TalkNorwichCity welcomes new writer Mark Neale to the site. Mark is a big Norwich City fan but also an excellent writer with an interest in European football. Over to you, Mark.

As the season approaches and another hectic summer transfer window draws to a close, many topics have given rise to discussion, opinions were a plenty and for some people it bore to outright frustration.

Two of the reoccurring subjects that arose on social media were the goalkeeper situation and the loan move of Sean Raggett to Rotherham. The argument that seemed to put across in defence of local goalkeeper Remi Matthews and Raggett, who was plucked from the lower leagues last season was that they can “both do a job.”

A reasoned argument no doubt, but in modern football and playing under the footballing philosophy implemented by Daniel Farke, this is no longer enough to get you into the first team.

Starting with the Matthews situation, a goalkeeper being able to make saves is no longer the standard by how they are judged. Distribution plays a more important role in the position, looking at the highest escalon’s of football and the teams that play a possession based style of football the goalkeeper is the start of any attacking move.

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Ederson at Manchester City, Marc Ter Stegen and his understudy at Barcelona Jasper Cillessen, Manuel Neuer at Bayern Munich and the much covered world record signing of new Liverpool goalkeeper Alisson Becker are all exceptional with their feet.

Of course comparing Norwich to these giants of European football is crazy BUT there is method in the madness.

A detailed study of how these teams play will lead you to see similar patterns of play positionally which have been seen at Carrow Road, it was clear to see in pre-season that the distribution from either Matthews or Michael McGovern was not up to the standard required.

Enter Dutchman Tim Krul. Capped at every level from U15 to senior level for his country, over 180 Premier League appearances and Europa League experience but still some cried out to his signing.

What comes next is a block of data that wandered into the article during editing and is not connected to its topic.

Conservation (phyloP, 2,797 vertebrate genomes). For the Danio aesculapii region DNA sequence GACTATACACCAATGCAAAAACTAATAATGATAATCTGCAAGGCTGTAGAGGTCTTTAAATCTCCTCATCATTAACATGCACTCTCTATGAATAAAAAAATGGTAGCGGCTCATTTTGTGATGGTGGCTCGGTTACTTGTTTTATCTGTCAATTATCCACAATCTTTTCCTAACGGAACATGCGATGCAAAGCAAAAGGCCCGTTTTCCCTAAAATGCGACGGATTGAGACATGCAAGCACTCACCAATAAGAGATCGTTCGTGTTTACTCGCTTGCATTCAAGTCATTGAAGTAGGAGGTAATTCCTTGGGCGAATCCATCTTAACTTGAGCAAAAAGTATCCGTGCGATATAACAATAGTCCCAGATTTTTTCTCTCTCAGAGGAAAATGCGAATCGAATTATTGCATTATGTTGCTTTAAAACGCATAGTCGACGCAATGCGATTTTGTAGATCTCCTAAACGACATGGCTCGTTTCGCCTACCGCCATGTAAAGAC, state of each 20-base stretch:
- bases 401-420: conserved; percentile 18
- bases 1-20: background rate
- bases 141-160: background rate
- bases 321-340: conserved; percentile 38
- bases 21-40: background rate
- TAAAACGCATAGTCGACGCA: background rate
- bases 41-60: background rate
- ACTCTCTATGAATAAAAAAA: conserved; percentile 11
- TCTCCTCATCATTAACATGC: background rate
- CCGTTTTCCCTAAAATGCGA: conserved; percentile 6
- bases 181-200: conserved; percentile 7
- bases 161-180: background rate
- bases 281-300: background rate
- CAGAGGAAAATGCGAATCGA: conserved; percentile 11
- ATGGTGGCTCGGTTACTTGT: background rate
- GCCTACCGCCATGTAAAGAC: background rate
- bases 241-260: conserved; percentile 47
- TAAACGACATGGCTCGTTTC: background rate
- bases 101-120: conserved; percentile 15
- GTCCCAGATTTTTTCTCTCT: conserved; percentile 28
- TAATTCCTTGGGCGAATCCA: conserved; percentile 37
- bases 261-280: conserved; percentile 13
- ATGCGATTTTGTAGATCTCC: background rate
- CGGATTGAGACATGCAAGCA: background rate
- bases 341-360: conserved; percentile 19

Naturally the emotional ties to a local lad will be strong, but in the words of Farke himself “the keeper position is too important for a side to take any risks,” and the chance for a Championship side to sign a player of Krul’s calibre cannot be an opportunity missed. Krul is a player who fits the mould of goalkeeper Farke wants, and crucially, that is more important than the geography of their homeland.

With the Sean Raggett situation there are no local ties to endure him to the Norwich faithful, but we have seen in years gone by how a player plucked from the lower leagues tends to grab the affection of some fans… the Cody McDonald effect as I saw it perfectly put.

Raggett’s physical presence is hard to deny, standing close to two metres tall it does not take much working out where his strengths lay. Defending is an art form that has changed over the years and Raggett is possibly what you would call a throw back, big and strong but the technical side of his game is sadly lacking.

Again using the European sides mentioned previously in the Remi Matthews analysis, John Stones at Manchester City, Barcelona had a midfielder in Javier Mascherano playing at centre-back for a number of years.

Matt Hummels now at Bayern Munich but previously at Farke’s former club Borussia Dortmund and Liverpool again with a world record signing for a defender in Dutchman Virgil Van Dijk highlights the importance of a technically sound footballer. Not just one who can defend but can break the lines or maintain possession of the football in the style being implemented.

Looking at the pass percentages of the three main centre-backs from last season in Timm Klose, Grant Hanley and Christoph Zimmerman you can why it would be hard for Raggett to break into the team.

In Hanley, who you would say is, arguably, the technically weakest of the three, he completed 75% of his passes averaging 39 passes a game.

Klose completed over 83% of his passes with an average of 53 passes per game but the most efficient of the back three was Zimmerman with a completion record of 87% with the same passes per game as Hanley.

Without doubt the foundations are there, and with midfielder Ben Godfrey having a game in the pre season friendly against Luton beside Hanley at centre-back (Mascherano-esque) and the addition of Krul you can clearly see the thinking and strategy as the Farke project enters its second season.

So being able “to do a job” is no longer the premise of the modern day player, especially in a club trying to install a possession type of playing style in the way Norwich are. There is no room for sentiment anymore, the local lad or the lower league player does not get extra leeway but if it brings success and wins games is there really any reason to complain?

Mark Neale

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